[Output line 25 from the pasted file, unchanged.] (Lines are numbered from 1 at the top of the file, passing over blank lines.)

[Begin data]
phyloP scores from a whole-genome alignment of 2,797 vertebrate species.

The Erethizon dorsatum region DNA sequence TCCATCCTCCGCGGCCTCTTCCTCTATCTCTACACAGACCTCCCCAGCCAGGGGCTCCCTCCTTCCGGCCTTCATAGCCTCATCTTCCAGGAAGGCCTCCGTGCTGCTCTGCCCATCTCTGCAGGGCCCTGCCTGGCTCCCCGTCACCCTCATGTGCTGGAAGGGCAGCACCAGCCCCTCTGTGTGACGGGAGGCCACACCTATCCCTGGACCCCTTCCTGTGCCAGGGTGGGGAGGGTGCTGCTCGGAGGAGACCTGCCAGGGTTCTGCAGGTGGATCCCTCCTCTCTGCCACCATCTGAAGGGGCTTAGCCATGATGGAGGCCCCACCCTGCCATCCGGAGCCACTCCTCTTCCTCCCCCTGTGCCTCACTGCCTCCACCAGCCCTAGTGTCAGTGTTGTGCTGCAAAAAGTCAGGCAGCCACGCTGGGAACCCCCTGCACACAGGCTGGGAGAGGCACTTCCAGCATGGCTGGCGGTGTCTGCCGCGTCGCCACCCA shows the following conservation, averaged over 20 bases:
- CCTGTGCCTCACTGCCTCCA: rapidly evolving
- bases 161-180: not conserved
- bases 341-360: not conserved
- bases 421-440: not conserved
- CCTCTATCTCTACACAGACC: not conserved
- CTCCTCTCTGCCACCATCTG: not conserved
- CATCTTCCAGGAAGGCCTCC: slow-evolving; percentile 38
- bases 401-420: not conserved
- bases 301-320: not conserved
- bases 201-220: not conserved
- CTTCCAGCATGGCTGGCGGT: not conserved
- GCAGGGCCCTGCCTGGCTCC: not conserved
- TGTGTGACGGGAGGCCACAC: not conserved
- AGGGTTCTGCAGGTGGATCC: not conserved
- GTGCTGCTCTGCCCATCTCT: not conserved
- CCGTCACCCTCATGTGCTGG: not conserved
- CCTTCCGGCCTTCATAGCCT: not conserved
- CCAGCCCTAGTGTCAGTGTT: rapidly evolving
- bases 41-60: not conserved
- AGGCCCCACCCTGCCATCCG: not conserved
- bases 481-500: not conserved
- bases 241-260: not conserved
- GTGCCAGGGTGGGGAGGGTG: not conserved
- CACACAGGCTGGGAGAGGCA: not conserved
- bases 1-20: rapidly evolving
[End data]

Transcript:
- GTGCCAGGGTGGGGAGGGTG: not conserved